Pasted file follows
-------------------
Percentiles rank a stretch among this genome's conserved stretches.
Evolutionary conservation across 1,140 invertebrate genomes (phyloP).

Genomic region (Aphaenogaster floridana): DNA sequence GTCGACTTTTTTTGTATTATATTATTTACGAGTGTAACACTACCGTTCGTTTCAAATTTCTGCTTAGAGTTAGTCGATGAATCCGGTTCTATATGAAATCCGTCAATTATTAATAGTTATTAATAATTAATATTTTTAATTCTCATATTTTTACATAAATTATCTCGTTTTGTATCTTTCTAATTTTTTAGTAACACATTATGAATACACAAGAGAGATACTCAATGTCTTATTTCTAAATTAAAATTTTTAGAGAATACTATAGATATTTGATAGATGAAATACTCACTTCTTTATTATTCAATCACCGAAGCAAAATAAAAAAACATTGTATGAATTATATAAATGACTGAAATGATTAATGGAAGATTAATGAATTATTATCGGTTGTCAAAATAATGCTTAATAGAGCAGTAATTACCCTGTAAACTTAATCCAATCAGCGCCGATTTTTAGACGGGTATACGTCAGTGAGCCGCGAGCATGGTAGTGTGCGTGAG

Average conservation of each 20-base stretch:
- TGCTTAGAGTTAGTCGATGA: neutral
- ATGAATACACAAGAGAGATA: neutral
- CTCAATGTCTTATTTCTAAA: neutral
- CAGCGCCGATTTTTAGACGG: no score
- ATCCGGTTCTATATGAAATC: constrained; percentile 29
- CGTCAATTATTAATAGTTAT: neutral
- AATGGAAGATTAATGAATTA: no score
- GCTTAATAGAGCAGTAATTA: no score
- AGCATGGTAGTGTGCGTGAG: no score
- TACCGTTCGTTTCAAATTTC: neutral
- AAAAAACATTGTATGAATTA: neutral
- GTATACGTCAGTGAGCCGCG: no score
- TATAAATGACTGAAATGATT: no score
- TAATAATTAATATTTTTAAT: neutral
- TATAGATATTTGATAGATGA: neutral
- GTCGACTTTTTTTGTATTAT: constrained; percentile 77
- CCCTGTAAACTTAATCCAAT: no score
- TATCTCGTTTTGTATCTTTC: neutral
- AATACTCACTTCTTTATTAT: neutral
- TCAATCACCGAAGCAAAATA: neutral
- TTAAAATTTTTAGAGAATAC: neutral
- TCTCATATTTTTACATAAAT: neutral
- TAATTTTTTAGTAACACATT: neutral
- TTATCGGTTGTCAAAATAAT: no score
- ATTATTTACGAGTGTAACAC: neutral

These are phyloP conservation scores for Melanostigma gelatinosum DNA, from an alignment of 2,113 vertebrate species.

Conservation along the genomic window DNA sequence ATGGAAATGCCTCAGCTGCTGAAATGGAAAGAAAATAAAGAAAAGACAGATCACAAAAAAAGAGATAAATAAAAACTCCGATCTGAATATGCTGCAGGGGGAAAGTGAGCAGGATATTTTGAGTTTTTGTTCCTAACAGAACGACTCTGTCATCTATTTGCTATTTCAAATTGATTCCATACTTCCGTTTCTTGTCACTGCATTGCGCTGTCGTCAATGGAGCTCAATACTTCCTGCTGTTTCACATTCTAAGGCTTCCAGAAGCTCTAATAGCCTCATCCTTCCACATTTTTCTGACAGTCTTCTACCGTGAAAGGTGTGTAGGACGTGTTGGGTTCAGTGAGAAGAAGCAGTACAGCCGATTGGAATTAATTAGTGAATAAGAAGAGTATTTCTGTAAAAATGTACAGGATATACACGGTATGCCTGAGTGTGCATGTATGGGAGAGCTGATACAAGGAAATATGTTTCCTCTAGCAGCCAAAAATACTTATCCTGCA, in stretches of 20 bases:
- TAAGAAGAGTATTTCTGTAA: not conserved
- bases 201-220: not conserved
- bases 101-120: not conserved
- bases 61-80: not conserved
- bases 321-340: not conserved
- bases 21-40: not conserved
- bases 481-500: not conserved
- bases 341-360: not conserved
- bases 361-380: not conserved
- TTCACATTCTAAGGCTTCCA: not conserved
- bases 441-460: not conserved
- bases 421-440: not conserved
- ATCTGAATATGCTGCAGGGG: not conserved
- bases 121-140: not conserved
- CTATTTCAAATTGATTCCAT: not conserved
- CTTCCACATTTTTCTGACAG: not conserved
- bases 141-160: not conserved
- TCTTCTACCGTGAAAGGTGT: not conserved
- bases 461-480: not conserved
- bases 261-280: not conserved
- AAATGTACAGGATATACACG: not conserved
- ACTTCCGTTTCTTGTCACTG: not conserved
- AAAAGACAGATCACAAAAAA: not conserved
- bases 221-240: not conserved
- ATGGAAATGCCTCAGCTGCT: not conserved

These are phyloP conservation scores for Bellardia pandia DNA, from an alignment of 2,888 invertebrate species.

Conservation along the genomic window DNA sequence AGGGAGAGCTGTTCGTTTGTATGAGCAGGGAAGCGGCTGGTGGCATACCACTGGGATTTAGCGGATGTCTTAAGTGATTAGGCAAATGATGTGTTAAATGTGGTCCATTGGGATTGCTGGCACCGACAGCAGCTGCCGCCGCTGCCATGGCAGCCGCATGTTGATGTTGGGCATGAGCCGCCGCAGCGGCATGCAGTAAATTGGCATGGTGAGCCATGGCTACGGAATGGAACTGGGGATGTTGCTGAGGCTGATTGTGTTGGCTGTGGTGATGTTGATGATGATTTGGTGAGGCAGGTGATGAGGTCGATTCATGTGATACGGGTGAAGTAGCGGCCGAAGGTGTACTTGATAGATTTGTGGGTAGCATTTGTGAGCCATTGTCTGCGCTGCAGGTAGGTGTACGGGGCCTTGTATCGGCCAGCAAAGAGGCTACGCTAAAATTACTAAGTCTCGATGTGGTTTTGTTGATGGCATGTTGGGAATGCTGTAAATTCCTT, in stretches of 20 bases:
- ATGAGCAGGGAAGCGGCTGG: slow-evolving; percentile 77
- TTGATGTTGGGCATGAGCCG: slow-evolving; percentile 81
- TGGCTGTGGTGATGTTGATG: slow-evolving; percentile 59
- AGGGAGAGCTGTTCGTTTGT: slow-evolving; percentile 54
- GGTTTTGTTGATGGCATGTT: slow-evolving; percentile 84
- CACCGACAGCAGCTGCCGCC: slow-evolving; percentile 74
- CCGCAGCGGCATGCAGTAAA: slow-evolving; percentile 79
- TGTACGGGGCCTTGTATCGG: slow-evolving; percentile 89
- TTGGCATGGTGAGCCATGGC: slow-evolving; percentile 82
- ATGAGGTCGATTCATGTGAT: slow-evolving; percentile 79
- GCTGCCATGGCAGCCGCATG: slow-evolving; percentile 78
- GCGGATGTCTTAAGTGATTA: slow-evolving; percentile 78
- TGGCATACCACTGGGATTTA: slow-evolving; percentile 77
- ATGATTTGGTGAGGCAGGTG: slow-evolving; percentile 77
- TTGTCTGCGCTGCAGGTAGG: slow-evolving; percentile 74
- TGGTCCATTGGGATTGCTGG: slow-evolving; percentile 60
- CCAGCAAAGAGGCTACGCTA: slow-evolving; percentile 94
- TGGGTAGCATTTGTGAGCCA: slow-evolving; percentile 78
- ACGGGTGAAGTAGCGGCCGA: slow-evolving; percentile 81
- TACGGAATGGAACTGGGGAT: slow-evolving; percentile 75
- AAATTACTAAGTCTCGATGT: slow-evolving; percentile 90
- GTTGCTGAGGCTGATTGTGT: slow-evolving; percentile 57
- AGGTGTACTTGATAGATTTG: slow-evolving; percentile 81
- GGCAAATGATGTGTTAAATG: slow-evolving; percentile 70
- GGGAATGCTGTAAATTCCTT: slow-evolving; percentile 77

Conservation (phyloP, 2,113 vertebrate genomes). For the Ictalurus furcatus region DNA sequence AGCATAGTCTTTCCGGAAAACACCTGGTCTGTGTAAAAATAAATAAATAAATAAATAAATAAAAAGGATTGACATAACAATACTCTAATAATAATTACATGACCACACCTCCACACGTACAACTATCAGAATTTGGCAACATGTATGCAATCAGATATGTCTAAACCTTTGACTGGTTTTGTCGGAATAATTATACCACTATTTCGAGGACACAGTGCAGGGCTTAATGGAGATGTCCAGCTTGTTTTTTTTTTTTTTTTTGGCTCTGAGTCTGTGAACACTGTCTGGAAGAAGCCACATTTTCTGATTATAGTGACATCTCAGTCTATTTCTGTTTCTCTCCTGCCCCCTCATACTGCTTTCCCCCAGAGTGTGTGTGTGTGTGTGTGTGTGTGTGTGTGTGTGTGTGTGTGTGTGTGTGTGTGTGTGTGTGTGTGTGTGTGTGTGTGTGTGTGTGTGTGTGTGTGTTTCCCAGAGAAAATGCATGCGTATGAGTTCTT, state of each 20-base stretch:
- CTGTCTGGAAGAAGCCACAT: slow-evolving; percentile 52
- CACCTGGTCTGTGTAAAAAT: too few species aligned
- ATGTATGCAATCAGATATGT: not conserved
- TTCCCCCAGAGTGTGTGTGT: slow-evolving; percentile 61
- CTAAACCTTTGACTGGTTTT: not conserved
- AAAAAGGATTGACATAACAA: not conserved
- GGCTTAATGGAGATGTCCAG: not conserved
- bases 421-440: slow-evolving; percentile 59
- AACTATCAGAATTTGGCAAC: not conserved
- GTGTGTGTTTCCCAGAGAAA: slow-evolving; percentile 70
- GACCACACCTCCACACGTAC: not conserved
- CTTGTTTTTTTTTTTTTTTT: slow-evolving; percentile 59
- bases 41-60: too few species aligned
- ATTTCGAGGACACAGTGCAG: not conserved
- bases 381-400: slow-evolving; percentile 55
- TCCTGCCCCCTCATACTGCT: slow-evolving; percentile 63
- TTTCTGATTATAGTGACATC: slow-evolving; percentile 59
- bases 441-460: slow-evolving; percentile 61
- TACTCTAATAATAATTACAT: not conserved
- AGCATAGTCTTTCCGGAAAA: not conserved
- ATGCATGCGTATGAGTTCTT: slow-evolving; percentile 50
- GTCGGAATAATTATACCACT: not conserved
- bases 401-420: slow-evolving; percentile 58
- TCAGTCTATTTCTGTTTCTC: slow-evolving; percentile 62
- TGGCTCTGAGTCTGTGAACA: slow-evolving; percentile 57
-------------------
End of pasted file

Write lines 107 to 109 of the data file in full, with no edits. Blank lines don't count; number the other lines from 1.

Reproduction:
- bases 401-420: slow-evolving; percentile 58
- TCAGTCTATTTCTGTTTCTC: slow-evolving; percentile 62
- TGGCTCTGAGTCTGTGAACA: slow-evolving; percentile 57